Automata theory is the study of abstract machines and automata, as well as the computational problems that can be solved using them. It is a theory in theoretical computer science . The word automata (the plural of automaton) comes from the Greek word αὐτόματα, which means “self-making”.

Automata theory is closely related to formal language theory. An automaton is a finite representation of a formal language that may be an infinite set. Automata are often classified by the class of formal languages they can recognize, typically illustrated by the chomsky hierarchy, which describes the relations between various languages and kinds of formalized logics.

# Chomsky Hierarchy

Chomsky–Schützenberger hierarchy This hierarchy of grammars was described by Noam Chomsky in 1956. It is also named after Marcel-Paul Schützenberger, who played a crucial role in the development of the theory of formal languages.

FORMAL GRAMMAR

A formal grammar provides an axiom schema for (or generates) a *formal language*, which is a (usually infinite) set of finite length of symbols that may be constructed by applying production rules to another sequence of symbols (which initially contains just the start symbol). A rule may be applied by replacing an occurrence of the symbols on its left-hand side with those that appear on its right-hand side. A sequence of rule applications is called a derivation. Such a grammar defines the formal language: all words consisting solely of terminal symbols which can be reached by a derivation from the start symbol.

A formal grammar of this type consists of a finite set of production rules (left-hand side → right-hand side), where each side consists of a finite sequence of the following symbols:

a finite set of nonterminal symbols (indicating that some production rule can yet be applied)

a finite set of terminal symbol (indicating that no production rule can be applied)

a *start symbol* (a distinguished nonterminal symbol.

Nonterminals are often represented by uppercase letters, terminals by lowercase letters, and the start symbol by *S*. For example, the grammar with terminals {*a, b*}, nonterminals {*S, A, B*}, production rules

*S* → *AB*

*S* → *ε* (where *ε* is the empty string)

*A* → *aS*

*B* → *b*

and start symbol *S*, defines the language of all words of the form

Type-0 grammars include all formal grammars. They generate exactly all languages that can be recognized by a turing machine.. These languages are also known as the recursively enumerable or Turing-recognizable languages.^{ }Note that this is different from the recursive language. Type-1 grammars generate context-n sensitive languages each of these grammars has a rule of linear bounded non- deterministic Turing machine with non-terminal strings of terminal. Type-2 grammars generate context-free languages which are defined rules by a form of non-deterministic pushdown. While Type-3 grammars generate the regular language, such a grammar restricts its rules to a single nonterminal on the left-hand side and a right-hand side consisting of a single terminal, possibly followed by a single nonterminal (right regular).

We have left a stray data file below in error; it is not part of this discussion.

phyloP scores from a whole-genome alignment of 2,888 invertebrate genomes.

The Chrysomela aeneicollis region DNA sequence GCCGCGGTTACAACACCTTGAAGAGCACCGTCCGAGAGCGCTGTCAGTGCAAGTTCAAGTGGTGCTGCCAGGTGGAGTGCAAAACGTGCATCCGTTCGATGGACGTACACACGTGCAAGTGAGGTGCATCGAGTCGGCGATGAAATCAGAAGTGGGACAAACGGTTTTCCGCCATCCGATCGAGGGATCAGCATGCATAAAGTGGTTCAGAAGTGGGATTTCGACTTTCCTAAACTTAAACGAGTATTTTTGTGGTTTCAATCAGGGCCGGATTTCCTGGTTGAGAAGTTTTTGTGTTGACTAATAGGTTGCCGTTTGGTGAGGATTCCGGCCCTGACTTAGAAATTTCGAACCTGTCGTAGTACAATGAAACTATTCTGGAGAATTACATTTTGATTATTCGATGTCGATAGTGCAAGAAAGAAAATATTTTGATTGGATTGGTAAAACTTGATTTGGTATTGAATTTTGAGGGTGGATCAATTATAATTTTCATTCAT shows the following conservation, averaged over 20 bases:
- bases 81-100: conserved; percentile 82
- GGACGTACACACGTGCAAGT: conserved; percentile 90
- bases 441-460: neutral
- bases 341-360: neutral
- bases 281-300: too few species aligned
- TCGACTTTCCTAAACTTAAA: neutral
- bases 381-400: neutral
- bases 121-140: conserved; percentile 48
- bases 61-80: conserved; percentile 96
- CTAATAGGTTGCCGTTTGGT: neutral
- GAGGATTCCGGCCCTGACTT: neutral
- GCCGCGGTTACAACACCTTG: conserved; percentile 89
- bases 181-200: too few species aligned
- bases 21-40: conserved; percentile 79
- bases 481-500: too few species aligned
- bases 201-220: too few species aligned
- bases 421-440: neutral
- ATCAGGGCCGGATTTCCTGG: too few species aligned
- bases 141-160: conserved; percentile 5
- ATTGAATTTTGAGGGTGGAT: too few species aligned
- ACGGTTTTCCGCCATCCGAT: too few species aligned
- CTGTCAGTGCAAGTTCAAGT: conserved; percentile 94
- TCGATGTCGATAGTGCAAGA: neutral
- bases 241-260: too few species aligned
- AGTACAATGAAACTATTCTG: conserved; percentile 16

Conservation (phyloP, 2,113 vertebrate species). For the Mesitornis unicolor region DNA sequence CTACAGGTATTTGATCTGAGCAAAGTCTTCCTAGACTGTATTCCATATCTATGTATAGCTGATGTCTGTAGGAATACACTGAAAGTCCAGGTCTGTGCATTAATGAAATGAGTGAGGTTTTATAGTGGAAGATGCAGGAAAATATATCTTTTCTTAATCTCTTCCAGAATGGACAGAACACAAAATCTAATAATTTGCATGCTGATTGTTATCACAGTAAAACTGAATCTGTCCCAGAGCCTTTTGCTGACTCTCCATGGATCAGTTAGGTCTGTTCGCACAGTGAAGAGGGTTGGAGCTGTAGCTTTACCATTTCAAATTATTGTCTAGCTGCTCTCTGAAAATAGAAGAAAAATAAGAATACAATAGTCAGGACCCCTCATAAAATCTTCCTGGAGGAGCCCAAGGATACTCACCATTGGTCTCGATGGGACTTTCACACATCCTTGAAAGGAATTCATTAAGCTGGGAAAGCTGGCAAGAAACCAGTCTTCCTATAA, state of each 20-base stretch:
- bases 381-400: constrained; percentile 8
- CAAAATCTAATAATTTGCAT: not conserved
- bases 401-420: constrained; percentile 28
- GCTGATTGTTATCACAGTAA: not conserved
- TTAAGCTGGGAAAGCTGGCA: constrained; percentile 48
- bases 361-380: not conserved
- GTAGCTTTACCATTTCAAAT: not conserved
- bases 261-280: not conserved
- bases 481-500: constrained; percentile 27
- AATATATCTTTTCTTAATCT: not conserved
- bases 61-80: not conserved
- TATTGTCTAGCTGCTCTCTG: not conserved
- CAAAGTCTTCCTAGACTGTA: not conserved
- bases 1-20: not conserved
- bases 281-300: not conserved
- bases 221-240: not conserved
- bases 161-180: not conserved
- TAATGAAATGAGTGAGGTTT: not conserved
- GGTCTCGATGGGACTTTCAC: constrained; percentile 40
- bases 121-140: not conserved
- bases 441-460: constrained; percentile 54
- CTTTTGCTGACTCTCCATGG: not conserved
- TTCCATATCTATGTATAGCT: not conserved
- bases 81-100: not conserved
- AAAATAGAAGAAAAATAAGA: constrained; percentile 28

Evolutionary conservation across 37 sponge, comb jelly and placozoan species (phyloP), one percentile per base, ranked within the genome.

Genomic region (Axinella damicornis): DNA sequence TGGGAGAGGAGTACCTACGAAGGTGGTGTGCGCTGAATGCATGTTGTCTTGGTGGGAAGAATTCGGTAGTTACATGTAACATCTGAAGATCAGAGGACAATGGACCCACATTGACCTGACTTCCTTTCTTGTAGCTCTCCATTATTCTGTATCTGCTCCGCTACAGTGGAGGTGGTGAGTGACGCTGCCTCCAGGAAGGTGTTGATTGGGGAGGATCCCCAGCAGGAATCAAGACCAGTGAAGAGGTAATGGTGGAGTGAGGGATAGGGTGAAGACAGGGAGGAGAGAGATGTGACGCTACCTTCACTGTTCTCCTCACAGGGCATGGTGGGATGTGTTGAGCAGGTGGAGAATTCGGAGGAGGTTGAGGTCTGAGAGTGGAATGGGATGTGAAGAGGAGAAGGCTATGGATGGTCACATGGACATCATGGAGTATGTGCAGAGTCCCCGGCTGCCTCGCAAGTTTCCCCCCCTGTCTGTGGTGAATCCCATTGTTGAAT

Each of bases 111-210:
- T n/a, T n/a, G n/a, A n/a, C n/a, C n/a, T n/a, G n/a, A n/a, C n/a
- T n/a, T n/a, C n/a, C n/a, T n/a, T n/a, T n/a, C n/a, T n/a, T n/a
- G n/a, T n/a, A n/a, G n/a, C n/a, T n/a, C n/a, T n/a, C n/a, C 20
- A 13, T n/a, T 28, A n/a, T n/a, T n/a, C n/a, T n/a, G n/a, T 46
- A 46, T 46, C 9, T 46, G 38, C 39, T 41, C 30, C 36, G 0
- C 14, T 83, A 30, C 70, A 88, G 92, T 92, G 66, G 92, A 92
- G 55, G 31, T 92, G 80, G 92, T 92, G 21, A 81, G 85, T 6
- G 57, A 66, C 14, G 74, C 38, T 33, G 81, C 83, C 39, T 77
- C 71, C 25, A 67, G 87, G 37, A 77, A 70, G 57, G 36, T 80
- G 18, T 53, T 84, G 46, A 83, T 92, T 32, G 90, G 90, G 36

**Note that: **Every regular language is context-free, every context-free language is context-sensitive, every context-sensitive language is recursive and every recursive language is recursively enumerable. These are all proper inclusions, meaning that there exist recursively enumerable languages that are not context-sensitive, context-sensitive languages that are not context-free and context-free languages that are not regular.

## Turing Machine

A Turing machine is a mathematical model of a hypothetical computer machine which can use a predefined set of rules to determine a result from a set of input variables. A turing machine is a system of rules, states and transition rather than a real machine, it is used mainly for deciding formal languages and solving mathematical functions, it’s one of the most important formal models in the study of computer science.

## Application

Each model in automata theory plays important roles in several applied arrears, finite automata are used in processing compilers and hardware designs, these automata are responsible for compiler flagging error when code syntax is wrong. Ms Word, excel and other word processors also use them to check if a sentence is correct or wrong. Context-free grammars (CFGs) are used in programming language and artificial intelligence. But then, it was used originally to study human languages. Cellular automata are used in the field of biology. Going further, a study suggesting that the whole universe is computed by some sort of a discrete automaton, is advocated by some scientists. The idea originated in the work of Konard zuse, and was popularized in America by Edward Franklin.